Opinion | ‘Jesus is King’ is Kanye West’s most important work
February 24, 2020
Recently in Chicago, I was fortunate enough to attend Kanye West’s Sunday Service. I can report it was one of the most genuinely positive and enjoyable things I’ve ever attended.
West’s public conversion to Christianity has produced the most important work of his career. His album “Jesus is King” and the accompanying Sunday Service events are essential in an American culture struggling with increasing secularism and isolation.
Christianity is dwindling in America. According to surveys from Pew Research Center, Americans self-identifying as Christians have dropped “12 percentage points over the past decade” to 65%. Simultaneously, the religiously-unaffiliated share “now stands at 26%, up from 17% in 2009.”
Historically, Americans have embraced religion as not only a set of beliefs but as part of a larger social fabric. Communities blossomed around religious institutions, people felt a connection with their neighbors and there was a shared sense of moral purpose.
Naturally, the rising tide of secularism has had its consequences. A national survey by Cigna revealed 43% of Americans feel their relationships are not meaningful, just 53% have daily meaningful in-person social interactions and “Generation Z is the loneliest generation and claims to be in worse health than older generations.”
To further the point, the General Social Survey found a 50% increase in Americans feeling “not too happy” over the last 30 years. The tearing of the social fabric has clear negative consequences on society. When people lack connection and a sense of purpose, they struggle.
This is not to say faith is the only source of purpose in the lives of Americans. Another survey from Pew Research Center found a great deal of Americans report finding purpose in their families.
This is to say faith greatly deepens that sense of purpose. I fear the void left by religion has been filled with a pseudo-religious devotion to politics. This may explain widespread rising tensions and polarization in the country in recent years.
West fell victim to the secular culture dominating America during his ascension to superstar-dom. More recently in his career, he has struggled with severe bipolar disorder. Fans patiently awaited an upcoming album titled “Yandhi.”
Then, seemingly out of the blue he released “Jesus is King” and announced “Yandhi” had been canceled. Fans were stunned when West announced he is “no longer making secular music. Only Gospel from here on out.”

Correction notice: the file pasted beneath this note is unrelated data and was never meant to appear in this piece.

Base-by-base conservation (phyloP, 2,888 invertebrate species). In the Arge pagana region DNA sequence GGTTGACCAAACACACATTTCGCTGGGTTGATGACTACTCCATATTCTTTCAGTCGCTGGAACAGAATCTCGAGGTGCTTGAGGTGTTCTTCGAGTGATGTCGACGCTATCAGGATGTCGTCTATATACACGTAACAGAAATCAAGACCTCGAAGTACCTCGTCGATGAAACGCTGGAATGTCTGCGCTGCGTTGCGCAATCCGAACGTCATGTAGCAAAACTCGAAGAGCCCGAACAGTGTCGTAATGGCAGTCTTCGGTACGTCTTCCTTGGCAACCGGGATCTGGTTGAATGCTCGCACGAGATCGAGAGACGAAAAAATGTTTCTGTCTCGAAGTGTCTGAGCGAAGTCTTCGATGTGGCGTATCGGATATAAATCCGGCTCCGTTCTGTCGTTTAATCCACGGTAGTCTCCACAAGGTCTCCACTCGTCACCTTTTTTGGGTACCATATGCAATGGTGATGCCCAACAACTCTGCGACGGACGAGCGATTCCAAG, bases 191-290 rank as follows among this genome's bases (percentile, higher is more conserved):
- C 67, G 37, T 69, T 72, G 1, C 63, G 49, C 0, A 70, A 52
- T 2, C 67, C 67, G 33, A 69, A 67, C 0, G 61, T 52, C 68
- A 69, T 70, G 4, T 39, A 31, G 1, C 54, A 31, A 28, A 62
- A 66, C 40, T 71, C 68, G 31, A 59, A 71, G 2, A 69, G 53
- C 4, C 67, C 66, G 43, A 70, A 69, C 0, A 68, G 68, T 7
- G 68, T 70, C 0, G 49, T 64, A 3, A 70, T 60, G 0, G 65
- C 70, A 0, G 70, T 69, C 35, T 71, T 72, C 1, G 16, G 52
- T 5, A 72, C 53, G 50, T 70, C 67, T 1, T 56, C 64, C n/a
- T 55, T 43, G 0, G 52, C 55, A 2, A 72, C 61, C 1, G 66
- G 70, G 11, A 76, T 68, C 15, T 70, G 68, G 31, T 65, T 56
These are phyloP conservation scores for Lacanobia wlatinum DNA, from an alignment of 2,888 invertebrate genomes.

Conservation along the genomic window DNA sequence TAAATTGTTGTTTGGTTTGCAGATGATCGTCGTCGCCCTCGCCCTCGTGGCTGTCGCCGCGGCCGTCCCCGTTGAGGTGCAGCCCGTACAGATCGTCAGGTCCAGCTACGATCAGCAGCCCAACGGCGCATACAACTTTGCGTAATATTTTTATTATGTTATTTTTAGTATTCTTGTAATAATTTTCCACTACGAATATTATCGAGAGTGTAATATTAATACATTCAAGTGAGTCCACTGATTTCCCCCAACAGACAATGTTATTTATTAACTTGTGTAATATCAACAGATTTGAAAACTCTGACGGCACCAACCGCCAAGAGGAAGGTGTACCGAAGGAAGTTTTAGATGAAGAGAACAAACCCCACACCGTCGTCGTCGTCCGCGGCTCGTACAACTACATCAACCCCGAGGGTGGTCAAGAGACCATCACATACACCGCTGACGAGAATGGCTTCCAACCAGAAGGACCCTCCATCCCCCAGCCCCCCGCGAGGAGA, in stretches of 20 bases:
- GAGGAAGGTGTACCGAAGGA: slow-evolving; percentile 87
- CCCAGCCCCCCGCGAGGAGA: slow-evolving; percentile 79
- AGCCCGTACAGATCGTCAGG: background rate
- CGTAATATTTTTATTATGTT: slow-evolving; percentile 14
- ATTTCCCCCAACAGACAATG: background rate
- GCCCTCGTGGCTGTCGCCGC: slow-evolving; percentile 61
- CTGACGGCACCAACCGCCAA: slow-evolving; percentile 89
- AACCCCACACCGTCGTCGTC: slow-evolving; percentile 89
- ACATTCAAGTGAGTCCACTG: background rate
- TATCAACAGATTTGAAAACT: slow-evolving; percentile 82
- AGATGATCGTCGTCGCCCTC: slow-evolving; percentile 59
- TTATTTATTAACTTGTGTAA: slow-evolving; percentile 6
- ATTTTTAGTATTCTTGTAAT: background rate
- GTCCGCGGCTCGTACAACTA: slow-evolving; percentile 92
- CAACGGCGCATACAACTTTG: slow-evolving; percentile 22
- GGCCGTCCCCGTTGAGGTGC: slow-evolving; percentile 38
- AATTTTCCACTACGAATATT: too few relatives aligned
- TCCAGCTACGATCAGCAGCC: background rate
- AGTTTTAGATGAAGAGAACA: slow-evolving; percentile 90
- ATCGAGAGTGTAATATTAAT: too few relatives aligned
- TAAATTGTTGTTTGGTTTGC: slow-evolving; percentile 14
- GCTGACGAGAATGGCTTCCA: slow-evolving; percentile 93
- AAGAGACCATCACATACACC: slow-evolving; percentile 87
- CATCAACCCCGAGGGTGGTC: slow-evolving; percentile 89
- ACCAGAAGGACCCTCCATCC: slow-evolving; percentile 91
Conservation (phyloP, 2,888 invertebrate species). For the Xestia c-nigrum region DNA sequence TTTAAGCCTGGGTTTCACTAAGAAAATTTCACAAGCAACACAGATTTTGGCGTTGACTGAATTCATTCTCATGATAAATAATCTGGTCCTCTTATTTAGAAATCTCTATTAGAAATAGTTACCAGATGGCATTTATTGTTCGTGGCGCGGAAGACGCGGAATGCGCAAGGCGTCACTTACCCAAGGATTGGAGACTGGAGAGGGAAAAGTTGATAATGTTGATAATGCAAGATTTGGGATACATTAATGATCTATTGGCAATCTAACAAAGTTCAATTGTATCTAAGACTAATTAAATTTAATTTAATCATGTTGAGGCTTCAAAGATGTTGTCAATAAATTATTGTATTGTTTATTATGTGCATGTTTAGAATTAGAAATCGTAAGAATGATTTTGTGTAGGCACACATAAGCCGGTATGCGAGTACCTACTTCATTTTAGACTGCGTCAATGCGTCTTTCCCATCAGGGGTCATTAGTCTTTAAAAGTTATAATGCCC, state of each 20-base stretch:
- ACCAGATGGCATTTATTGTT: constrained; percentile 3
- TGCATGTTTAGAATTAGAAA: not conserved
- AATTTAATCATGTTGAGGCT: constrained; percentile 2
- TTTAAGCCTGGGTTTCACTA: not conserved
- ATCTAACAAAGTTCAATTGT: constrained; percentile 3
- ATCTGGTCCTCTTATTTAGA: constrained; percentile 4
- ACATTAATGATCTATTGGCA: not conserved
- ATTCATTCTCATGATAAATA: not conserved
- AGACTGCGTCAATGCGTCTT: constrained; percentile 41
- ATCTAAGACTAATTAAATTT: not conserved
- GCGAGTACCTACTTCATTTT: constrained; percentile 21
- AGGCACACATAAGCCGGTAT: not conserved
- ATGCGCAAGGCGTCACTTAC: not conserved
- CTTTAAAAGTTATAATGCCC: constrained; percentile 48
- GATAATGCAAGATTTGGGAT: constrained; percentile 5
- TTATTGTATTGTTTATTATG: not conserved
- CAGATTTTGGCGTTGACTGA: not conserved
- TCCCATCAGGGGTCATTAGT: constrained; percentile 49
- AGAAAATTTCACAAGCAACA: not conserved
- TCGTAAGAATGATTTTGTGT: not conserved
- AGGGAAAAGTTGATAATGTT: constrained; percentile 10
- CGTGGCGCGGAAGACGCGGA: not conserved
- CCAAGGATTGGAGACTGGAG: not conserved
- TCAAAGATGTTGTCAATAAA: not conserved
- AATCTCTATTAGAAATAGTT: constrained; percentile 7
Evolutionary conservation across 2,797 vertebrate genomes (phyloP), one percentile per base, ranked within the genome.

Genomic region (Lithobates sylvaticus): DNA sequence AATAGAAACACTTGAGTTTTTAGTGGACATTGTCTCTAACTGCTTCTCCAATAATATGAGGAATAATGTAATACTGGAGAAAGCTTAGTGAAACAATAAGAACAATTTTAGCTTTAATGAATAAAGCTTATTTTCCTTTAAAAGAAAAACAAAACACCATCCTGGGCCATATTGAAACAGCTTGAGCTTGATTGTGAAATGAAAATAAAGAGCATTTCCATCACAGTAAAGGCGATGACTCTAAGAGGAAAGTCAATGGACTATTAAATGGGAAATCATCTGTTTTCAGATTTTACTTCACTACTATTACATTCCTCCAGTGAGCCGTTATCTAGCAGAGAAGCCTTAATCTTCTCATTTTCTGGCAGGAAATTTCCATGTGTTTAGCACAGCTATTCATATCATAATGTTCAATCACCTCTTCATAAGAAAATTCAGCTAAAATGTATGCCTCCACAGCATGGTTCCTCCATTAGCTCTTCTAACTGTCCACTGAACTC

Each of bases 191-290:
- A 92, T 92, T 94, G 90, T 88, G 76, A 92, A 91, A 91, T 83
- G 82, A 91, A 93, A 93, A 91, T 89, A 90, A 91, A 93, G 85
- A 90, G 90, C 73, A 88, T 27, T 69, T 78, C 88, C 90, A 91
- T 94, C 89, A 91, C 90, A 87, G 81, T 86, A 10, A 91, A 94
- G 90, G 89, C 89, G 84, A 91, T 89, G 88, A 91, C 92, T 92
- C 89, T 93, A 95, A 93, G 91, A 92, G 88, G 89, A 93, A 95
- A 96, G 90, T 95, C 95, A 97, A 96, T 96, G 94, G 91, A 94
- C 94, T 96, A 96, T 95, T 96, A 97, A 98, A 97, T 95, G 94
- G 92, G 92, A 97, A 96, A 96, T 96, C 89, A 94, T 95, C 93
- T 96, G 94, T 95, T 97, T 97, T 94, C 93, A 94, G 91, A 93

“Jesus is King” has certainly divided his fans. It’s an incredible departure from what made him popular in the first place. West’s 2013 album “Yeezus” features a track titled “I am a God.” The contrast of that to “Jesus is King” cannot be overstated.
At the Sunday Service in Chicago, Kanye’s Choir took the stage and began to sing beautifully in praise of Christ. Worship was the center of attention at the event, not West. He was just one member of the choir.
It was only about halfway through the event that he finally made himself apparent and sang tracks off his recent album as well as new Christian remixes of his older discography.
At the end of the event, West began an impromptu speech. He talked about how a year ago people told him “the kids don’t wanna listen to you talk about Jesus. You know how many kids that’s the only album that play in their house? I ain’t afraid no more.”
He continued, “I’m not here to perform for y’all. I don’t do performances. I’m only here to tell you what saved my life and brought my mind back. To God be the glory.”
In an age of materialism, hyper-celebration of sex and growing secularism, West proudly embraces Jesus as the one who saved his life.
He has successfully used Sunday Service and his gospel-rap crossover album to spread a message to his fans and to the world at large. That message is how he found purpose and healing in God despite his bipolar disorder, despite struggling with the death of his mother and despite knowing the risk he was taking.
This is why “Jesus is King” is such an important piece of work. It contains the most substantive content West has ever released, and its messages are desperately needed by the public. If his music can help just one person find greater meaning in their life, it will all have been worth it.
Americans need to find their way again unless they wish to continue down this dark path. The Sunday Service gives me hope that this next generation will.
Matthew is a sophomore in LAS.